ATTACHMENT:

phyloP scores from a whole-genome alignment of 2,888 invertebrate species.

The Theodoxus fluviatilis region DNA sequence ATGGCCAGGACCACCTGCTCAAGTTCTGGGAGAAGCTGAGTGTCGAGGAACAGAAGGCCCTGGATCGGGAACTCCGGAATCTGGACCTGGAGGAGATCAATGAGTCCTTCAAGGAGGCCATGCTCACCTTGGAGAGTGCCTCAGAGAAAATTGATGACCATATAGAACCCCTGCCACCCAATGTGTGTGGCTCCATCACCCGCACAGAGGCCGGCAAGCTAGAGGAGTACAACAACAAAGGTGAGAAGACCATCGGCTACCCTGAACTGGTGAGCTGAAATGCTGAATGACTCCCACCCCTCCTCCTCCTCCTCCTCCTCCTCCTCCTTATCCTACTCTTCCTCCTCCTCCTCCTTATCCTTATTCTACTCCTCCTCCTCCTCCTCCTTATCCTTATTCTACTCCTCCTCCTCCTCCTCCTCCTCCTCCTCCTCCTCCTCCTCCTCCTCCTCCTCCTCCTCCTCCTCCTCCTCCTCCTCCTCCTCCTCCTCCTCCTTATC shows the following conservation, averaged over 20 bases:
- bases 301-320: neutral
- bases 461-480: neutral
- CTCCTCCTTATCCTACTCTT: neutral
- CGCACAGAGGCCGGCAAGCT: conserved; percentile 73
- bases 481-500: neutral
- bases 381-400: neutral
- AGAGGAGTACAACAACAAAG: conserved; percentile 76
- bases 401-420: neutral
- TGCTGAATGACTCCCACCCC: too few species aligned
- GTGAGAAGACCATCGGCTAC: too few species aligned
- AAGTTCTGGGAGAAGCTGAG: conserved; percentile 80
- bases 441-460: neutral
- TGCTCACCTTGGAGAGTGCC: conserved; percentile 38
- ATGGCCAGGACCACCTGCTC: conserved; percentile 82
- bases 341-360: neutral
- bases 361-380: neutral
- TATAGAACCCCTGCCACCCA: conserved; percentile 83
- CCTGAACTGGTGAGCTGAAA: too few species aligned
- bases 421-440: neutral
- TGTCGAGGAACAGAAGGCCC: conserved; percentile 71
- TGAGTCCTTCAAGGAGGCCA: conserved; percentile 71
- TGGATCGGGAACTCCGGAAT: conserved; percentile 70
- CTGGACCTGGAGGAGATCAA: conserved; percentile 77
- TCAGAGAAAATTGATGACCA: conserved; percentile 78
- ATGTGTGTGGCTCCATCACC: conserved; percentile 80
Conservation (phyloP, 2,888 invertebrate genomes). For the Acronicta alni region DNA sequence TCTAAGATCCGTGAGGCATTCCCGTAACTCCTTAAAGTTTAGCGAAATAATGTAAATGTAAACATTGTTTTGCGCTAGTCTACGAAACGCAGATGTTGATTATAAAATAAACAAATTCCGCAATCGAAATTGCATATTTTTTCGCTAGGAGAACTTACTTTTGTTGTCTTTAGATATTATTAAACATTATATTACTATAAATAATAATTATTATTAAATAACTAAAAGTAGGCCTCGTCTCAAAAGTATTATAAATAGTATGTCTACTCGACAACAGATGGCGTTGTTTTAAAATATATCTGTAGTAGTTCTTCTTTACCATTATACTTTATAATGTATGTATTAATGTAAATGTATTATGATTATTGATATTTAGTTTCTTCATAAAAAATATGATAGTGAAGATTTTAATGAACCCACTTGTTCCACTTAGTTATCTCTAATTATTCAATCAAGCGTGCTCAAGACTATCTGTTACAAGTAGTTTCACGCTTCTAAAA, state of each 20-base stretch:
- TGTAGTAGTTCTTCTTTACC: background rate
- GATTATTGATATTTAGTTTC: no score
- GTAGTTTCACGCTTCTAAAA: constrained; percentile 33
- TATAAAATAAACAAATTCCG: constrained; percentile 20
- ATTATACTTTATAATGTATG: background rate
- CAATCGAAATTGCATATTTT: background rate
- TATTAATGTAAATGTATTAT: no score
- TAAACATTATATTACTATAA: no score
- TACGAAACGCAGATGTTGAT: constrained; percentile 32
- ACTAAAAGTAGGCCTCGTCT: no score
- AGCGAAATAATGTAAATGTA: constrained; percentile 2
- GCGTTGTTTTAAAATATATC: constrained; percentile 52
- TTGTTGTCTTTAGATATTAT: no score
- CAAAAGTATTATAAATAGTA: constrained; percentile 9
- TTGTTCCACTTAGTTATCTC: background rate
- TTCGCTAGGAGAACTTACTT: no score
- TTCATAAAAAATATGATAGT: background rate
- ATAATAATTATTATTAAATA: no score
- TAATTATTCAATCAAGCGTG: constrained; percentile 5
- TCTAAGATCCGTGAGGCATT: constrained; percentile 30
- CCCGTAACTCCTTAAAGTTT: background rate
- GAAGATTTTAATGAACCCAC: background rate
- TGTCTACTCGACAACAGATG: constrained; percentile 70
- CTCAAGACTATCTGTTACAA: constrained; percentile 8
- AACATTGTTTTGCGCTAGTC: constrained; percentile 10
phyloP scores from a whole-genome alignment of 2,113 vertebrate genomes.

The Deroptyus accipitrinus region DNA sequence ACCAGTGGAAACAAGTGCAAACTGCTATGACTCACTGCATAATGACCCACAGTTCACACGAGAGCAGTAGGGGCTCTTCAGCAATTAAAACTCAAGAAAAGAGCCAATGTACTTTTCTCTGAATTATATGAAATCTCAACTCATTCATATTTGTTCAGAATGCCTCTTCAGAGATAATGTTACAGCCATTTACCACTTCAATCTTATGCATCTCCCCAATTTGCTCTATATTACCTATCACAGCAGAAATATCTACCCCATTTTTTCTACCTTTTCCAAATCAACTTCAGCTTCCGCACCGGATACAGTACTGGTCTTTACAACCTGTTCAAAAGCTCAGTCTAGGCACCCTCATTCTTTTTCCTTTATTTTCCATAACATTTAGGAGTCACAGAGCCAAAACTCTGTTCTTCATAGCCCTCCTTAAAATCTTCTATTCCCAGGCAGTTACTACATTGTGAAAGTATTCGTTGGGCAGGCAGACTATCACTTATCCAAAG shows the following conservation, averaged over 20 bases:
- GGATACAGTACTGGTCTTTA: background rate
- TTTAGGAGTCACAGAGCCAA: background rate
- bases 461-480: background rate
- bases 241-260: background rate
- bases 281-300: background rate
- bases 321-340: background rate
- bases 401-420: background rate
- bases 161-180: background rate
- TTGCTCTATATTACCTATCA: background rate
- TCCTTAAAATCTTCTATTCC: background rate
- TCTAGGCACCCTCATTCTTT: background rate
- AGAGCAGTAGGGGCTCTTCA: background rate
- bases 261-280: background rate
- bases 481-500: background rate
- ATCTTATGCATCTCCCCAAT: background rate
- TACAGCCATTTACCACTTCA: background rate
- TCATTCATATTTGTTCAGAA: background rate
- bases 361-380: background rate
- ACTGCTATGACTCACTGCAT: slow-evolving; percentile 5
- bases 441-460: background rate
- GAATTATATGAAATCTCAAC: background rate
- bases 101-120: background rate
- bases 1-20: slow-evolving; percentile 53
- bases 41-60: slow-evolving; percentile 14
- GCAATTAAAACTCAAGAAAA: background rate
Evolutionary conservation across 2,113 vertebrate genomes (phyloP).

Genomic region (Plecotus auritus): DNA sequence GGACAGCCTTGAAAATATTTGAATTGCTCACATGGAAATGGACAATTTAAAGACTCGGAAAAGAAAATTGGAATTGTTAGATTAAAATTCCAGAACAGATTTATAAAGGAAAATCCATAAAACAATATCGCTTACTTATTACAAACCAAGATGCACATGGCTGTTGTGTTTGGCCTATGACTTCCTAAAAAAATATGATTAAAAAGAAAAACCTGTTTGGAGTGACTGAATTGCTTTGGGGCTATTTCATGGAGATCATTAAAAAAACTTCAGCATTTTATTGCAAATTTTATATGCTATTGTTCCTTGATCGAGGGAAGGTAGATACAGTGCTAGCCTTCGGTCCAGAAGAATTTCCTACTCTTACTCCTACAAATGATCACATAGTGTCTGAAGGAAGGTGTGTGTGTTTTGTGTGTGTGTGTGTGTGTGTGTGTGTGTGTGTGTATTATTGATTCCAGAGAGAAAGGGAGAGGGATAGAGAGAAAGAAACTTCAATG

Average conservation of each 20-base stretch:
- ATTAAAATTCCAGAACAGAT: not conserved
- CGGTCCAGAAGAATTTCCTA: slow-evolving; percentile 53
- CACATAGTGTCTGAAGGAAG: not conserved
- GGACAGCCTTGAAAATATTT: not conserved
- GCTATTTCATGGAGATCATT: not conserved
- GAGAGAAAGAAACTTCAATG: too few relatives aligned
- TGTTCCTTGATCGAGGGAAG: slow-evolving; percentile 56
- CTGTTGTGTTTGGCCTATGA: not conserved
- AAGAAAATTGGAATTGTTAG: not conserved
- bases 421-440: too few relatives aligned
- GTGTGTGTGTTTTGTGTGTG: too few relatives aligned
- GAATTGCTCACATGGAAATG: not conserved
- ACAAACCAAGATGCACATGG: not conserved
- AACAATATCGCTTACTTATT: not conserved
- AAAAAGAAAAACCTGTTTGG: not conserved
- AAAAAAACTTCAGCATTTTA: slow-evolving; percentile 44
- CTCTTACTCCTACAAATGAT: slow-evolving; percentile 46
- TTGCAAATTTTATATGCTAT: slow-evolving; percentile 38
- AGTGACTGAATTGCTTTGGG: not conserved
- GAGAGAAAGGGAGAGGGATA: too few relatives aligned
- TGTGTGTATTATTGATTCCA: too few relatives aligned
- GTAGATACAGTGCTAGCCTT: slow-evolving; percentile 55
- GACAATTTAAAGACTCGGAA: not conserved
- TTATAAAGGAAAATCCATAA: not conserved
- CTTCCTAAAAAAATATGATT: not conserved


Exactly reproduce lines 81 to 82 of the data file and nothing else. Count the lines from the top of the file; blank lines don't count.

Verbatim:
Evolutionary conservation across 2,113 vertebrate genomes (phyloP).

Genomic region (Plecotus auritus): DNA sequence GGACAGCCTTGAAAATATTTGAATTGCTCACATGGAAATGGACAATTTAAAGACTCGGAAAAGAAAATTGGAATTGTTAGATTAAAATTCCAGAACAGATTTATAAAGGAAAATCCATAAAACAATATCGCTTACTTATTACAAACCAAGATGCACATGGCTGTTGTGTTTGGCCTATGACTTCCTAAAAAAATATGATTAAAAAGAAAAACCTGTTTGGAGTGACTGAATTGCTTTGGGGCTATTTCATGGAGATCATTAAAAAAACTTCAGCATTTTATTGCAAATTTTATATGCTATTGTTCCTTGATCGAGGGAAGGTAGATACAGTGCTAGCCTTCGGTCCAGAAGAATTTCCTACTCTTACTCCTACAAATGATCACATAGTGTCTGAAGGAAGGTGTGTGTGTTTTGTGTGTGTGTGTGTGTGTGTGTGTGTGTGTGTGTATTATTGATTCCAGAGAGAAAGGGAGAGGGATAGAGAGAAAGAAACTTCAATG